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Welcome to… India?

This article is written by a student writer from the Her Campus at KU chapter.

Most people forget that there is a significant population of Indian people who are Muslims, or followers of Islam. My family happens to be some of those people, and this is the story of my cousin’s Big Fat Indian Wedding— or at least my take on it.

After a long drive of 14 hours in a single car with my parents and siblings, we finally arrived at my uncle’s house late Friday night. My parents were allowed to sleep while my sisters and I were expected to go to the third ceremony of the week: the Pithi. The Pithi, a milestone for not only the bride and groom was also a messy one. The bride and groom are smeared with turmeric paste to make sure they have that perfect glow for the next day. The bride and the groom’s ceremonies are done separately by each side’s families.

The groom however, has to endure an even more horrendous fate. After the turmeric paste is smeared on him, his friends throw eggs at him, and even in some cases condiments and hygiene products.  It’s super gross, but also hilarious. We were blessed with being on the groom’s side of the family and got to indulge in watching our dear cousin get smeared with eggs, ketchup, mouth wash, amongst other things. The women and children of our family stood on the sidelines and watched since we were all dolled up (it was a wedding after all, and nobody wanted their outfit to get tarnished), then all hell broke loose. The boys started throwing eggs at us… or what looked like eggs. They ended up just being marshmallows to freak us out. They totally got us good… a little too good, if you ask me. After such a long day, we finally headed back to my uncle’s house to go to sleep.

I slept soundly dreaming about Ryan Gosling until my dream was suddenly shattered by the sound of my sister waking me up saying that it was eleven in the morning. HOW HAD WE SLEPT IN SO LATE? We had to wake everyone in the house up. With the next ceremony – the Nikah, also known as the signing of the marriage contract in Islam – starting at two, and having to have four girls shower, do their makeup and hair, eat breakfast, and get to prayer hall where the ceremony was taking place. We rushed through the morning, just barely making it to the signing. Ceremony four? Check.

After we congratulated the bride and groom on their official marriage, we were invited to watch the courtship games— ceremony five. This ceremony is when the bride and groom battle it out to show which will be the more “dominate” in the relationship (kind of like metaphoric way of determining who’s going to wear the “pants”).

First, upon entering the house, the bride and groom must step on small pots. The one to break it first wins round one. Of course, the groom won the first round. This ritual not only signifies dominance, but also symbolizes good luck as the bride takes the first steps into her new household. Next, the bride and groom are sat face to face as a mutual family member places a trinket into a plate of uncooked rice. The first one find the trinket among the rice wins, and it is done best two out of three. The groom again won this, but being the awesome guy he is, he gave it to his bride – I know, how ADORABLE!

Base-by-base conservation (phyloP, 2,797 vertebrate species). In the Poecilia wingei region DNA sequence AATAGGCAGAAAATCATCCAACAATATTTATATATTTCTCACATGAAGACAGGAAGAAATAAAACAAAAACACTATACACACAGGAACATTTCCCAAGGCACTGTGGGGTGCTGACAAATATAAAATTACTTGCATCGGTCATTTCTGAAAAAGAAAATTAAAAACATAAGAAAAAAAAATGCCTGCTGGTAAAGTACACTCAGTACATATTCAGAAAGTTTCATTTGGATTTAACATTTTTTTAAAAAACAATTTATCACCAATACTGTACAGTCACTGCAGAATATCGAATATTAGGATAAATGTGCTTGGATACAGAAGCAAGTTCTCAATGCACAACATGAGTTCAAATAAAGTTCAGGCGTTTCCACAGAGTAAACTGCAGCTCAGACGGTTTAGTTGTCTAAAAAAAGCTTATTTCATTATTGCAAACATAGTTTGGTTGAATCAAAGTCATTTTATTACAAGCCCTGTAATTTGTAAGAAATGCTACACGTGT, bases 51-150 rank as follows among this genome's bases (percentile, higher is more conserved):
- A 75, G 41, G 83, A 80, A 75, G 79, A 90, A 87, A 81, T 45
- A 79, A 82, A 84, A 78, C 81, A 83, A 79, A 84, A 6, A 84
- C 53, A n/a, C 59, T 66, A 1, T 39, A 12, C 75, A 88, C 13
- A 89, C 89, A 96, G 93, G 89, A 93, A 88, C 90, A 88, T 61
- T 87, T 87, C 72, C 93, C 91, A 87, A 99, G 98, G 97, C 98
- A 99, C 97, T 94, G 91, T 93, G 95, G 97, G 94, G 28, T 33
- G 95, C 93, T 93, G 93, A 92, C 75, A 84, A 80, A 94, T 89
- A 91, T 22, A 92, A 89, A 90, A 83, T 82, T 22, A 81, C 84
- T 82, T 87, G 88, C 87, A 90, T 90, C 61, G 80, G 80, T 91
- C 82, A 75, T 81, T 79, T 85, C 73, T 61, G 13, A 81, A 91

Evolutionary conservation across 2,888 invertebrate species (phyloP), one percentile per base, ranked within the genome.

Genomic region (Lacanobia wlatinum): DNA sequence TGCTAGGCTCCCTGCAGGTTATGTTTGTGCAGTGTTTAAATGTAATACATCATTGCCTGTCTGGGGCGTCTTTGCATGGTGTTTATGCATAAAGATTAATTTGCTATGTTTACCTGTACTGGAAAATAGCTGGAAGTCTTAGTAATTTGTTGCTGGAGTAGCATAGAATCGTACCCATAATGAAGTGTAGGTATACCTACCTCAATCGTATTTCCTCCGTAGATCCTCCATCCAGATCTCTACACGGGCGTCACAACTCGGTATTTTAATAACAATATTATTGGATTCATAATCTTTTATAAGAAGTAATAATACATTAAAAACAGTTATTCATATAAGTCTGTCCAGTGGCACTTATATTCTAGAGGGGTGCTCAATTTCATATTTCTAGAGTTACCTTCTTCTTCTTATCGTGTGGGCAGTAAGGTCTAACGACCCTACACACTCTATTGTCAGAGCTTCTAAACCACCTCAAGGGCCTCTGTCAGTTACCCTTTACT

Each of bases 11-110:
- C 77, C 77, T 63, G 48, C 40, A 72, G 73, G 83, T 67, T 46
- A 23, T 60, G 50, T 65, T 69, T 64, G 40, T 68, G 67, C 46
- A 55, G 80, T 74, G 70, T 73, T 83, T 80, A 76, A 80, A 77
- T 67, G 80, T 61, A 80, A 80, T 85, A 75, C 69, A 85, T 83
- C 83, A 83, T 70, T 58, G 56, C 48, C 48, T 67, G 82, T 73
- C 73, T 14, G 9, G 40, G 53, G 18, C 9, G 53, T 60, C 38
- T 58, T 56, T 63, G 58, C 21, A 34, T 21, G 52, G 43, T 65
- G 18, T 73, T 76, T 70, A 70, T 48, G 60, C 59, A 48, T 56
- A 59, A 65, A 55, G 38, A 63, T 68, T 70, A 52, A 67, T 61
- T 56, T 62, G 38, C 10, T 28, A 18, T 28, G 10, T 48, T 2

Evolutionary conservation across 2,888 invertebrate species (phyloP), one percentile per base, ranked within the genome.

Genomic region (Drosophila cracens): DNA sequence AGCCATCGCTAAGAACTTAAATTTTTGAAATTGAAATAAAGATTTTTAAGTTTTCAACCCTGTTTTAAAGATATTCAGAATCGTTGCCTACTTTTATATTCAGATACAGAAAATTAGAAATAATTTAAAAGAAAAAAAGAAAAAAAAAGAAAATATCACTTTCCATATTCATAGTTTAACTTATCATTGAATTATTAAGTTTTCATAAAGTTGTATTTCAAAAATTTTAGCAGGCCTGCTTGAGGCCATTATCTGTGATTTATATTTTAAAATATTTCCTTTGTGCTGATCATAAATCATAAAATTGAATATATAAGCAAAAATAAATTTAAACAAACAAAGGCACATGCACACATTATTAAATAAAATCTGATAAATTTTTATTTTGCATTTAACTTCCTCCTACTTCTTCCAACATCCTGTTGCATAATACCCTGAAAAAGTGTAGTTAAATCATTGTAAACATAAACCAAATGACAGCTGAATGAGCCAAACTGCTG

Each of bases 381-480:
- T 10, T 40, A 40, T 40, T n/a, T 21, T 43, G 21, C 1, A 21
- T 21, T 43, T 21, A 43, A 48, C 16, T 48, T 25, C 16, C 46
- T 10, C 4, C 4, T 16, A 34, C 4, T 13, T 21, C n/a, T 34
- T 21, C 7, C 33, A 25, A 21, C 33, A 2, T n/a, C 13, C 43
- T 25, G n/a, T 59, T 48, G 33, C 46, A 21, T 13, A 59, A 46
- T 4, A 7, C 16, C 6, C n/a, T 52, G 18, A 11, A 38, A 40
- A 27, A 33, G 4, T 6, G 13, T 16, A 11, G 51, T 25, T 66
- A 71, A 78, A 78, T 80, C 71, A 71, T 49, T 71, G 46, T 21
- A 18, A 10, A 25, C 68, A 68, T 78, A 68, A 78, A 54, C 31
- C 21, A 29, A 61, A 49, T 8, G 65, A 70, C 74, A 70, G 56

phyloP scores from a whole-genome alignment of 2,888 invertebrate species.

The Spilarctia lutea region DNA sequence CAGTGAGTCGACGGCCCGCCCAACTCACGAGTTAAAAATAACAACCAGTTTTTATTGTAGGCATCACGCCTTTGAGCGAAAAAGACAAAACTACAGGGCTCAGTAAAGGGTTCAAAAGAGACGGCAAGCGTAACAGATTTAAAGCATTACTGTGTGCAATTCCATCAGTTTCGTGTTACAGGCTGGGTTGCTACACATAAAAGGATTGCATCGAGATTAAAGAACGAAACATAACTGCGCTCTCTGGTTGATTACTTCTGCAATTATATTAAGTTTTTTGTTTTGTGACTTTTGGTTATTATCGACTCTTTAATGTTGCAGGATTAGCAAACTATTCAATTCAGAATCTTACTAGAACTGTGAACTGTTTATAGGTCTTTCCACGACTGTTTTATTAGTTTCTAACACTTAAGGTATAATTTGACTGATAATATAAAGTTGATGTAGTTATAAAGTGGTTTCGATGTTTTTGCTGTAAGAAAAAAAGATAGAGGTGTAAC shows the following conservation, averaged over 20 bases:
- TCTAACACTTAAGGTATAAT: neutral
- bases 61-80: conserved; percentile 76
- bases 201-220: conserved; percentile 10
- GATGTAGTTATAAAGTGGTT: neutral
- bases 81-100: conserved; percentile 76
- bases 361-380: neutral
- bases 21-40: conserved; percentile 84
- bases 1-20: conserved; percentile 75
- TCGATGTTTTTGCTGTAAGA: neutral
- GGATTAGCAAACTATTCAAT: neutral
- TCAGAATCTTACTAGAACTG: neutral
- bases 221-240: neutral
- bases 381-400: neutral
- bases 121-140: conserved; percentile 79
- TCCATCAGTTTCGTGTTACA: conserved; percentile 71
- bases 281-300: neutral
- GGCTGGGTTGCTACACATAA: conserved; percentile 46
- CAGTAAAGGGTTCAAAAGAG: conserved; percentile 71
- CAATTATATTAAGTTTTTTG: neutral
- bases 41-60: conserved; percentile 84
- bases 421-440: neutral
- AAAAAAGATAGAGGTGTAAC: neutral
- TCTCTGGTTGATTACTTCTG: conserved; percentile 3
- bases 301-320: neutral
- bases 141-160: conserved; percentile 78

The next game solely for the bride helps introduce her to the groom’s side of the family (keep in mind that Indian families are huge, literally everyone is related somehow). First, a female member of the groom’s immediate family takes as much of the rice from the plate they were using earlier into her hands and begins to dump it in the bride’s hands. This continues going on until they run out of rice. The number of passes symbolizes how many children the bride will have in the future. Next the closest eldest female members of the family repeat the same trend with the same number of passes and get acquainted with the bride. Finally, the groom’s siblings get a turn, and next the family friends and other relatives. The people who are a part of these rituals are usually among the family’s closest friends and considered the most respected. If the bride needs advice or encouragement she is to turn to them in her time of need.

With only a few hours left until the next ceremony, my sisters and I had to quickly return home so we could change and get ready all over again. The reception began with dances from the immediate family members as well as speeches from the family. People watched the center of the room as they indulged in the food humbly provided by the bride and groom’s families. Everything was elegant, from the table decorations, to everything people were wearing. After the cake is cut, everyone lines up to take photos with the bride and groom to create a picture perfect moment. Soon after the bride and groom took their first dance, and everyone is invited onto the dance floor.

Men and women of all ages indulge in this, and the real party begins. It’s the first time the family has been together in ages. My parents. who haven’t been to San Antonio for more than a day in almost fifteen years, are treated like celebrities. My sisters have to continuously whisper into my ear which relatives are which, since our family is so big. Some of these people congratulate my parents for having a third child (me) because they didn’t even know I existed, or tell them that all three of their daughters have grown up beautifully. I’m sure that at some point, some potential arranged marriages were even joked about. With everyone dancing the night seemed endless. The next morning, with the wedding fully behind us, I waved my goodbye to San Antonio, and took home with me a weekend full of unforgettable memories. I had been welcomed home by my family. I had truly been welcomed back to my family’s traditions and culture all the way from across the globe from India.

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